• One potential problem with present ocular iontophoretic methods and devices concerns the actual delivery, or rather, the non-delivery of the drug into the eye tissue. Because the return electrode is located remote from the eye, various conductive pathways may be formed. Such divergence of the electric current will decrease the efficiency of drug delivery to the target sites in the eye, and as a result, much of the drug may be delivered into the tissues surrounding the eye rather than into the eye per se.
  • Additionally, despite its apparent advantages, iontophoresis is really just a method of limiting the invasiveness of drug delivery into the eye's interior. Once inside the eye, the pharmacokinetics of water soluble compounds are identical to those following intravitreal injections i.e. their half-lives are on the order of a few hours. Therefore, in many cases, traditional iontophoresis must be repeated as frequently as intravitreal injections, leading to patient inconvenience, increased costs, and increased possibility of untoward effects caused by the iontophoretic treatment itself.
  • The problem of patient compliance may be compounded by the need to receive daily treatment in a medical facility with high healthcare costs and limited resources and practitioners for treating retinal diseases. Existing ocular iontophoresis systems are not patent-friendly, require multiple parts and assembly to practice, and include either clumsy or complicated procedures. As such, they require the involvement of experienced healthcare professionals to perform the treatments. Paraprofessional and/or in-home self administration use of such devices are precluded by the technical complexity of many existing iontophoretic devices, as well as the costs of expensive dose-controlling equipment. Individuals have a greater tendency to deviate from a medication regimen when required to leave home for medical treatment, particularly when such treatment is frequent.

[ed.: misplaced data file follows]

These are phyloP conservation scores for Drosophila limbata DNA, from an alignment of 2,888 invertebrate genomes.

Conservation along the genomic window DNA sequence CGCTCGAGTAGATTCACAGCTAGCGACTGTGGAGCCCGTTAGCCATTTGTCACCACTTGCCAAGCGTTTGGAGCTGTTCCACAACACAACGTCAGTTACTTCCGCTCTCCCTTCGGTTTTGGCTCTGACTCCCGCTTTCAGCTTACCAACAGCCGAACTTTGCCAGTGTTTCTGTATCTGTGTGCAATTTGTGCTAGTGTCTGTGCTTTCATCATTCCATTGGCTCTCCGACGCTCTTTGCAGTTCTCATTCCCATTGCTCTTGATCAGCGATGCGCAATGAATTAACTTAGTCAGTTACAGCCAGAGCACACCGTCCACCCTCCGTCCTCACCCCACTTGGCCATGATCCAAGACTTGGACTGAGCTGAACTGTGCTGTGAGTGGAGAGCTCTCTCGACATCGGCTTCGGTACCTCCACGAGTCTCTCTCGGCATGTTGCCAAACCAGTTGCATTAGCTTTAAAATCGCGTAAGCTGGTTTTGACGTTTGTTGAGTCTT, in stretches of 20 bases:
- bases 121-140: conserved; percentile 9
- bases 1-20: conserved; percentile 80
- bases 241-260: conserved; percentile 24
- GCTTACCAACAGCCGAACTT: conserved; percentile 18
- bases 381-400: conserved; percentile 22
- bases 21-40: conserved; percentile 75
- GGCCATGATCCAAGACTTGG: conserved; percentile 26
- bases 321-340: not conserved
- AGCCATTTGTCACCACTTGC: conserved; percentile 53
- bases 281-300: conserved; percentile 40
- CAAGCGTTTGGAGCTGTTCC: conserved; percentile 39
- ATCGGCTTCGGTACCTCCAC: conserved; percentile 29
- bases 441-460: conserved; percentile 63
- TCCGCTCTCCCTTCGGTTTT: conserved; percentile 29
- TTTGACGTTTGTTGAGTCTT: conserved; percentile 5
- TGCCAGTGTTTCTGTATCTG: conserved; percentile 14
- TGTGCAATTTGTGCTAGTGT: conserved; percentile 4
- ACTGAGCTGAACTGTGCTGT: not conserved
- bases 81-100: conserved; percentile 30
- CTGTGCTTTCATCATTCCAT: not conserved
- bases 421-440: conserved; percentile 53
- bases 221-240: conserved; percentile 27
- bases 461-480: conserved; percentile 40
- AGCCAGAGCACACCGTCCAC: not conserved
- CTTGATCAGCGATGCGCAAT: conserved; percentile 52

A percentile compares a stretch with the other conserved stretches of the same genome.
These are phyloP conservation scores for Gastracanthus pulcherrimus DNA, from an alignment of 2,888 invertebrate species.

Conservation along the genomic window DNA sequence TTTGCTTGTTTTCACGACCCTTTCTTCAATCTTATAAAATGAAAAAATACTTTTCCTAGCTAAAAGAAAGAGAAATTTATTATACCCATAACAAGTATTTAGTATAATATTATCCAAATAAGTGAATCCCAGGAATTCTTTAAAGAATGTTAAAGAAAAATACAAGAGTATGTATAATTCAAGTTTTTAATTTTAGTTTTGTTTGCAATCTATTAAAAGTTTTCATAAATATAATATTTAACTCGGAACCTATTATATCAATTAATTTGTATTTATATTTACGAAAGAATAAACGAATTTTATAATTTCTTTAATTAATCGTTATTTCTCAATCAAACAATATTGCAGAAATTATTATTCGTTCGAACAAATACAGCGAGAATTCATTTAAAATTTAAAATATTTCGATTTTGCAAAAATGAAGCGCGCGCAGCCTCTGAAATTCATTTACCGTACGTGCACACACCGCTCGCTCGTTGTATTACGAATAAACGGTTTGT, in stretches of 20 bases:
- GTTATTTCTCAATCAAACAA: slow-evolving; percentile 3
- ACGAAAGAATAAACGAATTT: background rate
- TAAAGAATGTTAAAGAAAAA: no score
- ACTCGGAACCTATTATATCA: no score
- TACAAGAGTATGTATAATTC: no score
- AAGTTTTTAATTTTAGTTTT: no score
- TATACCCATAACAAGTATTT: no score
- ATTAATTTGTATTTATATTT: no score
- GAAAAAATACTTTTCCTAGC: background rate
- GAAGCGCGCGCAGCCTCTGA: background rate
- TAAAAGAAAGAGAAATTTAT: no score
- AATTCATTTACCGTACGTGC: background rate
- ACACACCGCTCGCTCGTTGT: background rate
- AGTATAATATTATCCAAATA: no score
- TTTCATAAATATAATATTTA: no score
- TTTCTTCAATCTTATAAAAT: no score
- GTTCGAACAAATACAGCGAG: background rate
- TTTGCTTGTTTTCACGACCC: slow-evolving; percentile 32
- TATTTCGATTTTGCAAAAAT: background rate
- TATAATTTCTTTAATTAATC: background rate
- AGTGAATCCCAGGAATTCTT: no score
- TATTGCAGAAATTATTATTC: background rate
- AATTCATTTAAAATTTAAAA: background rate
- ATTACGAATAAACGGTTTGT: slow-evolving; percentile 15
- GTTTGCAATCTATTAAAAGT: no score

• As such, devices, systems, and methods which are capable of minimally invasively, or non-invasively delivering drugs in a convenient, therapeutically effective manner, particularly to the interior of the eye, continue to be sought.
  • SUMMARY OF THE INVENTION
  • Accordingly, the present invention provides devices and methods for delivering an active agent into the eye of a subject, with only minimal invasiveness. In one aspect, a device is provided for delivering an active agent into an eye of a subject. Such a device may include an anode assembly having an anode housing and an anode configured to electrically couple to a power source, the anode assembly being configured to contact and remain against a surface of the eye. The device may also include a cathode assembly having a cathode housing and a cathode configured to electrically couple to the power source, the cathode assembly being configured to contact and remain against the surface of the eye. Additionally, the device may include at least one active agent reservoir functionally associated with at least one of the anode assembly and the cathode assembly.
  • Such an iontophoretic device may also be embodied as a self contained “all-in-one ” device. Accordingly, in one aspect a self-contained device for delivering an active agent into the eye of a subject is provided. Such a device may include a device housing, a first electrode assembly located at least partially within the housing and having a first electrode and a reservoir configured to contain the active agent, the first electrode assembly being configured to contact and remain against a surface of the eye for a sufficient amount of time to deliver the active agent to the eye, and a second electrode assembly located at least partially within the housing and having a second electrode configured to be opposite in polarity from the first electrode. The device may further include a power source located at least partially within the housing and electrically coupled to the first electrode and to the second electrode. Such a self-contained device may be configured such that the power source, first and second electrode assemblies, conductive connections that electrically couple the power source to the electrode assemblies, etc., are all located substantially or completely within the housing of the device. In some cases, the device may be configured such that the subject's eyelids may close substantially completely thereover. In one aspect, the device may be configured as a contact lens. In another aspect, the device may be configured as a scleral lens or scleral shell.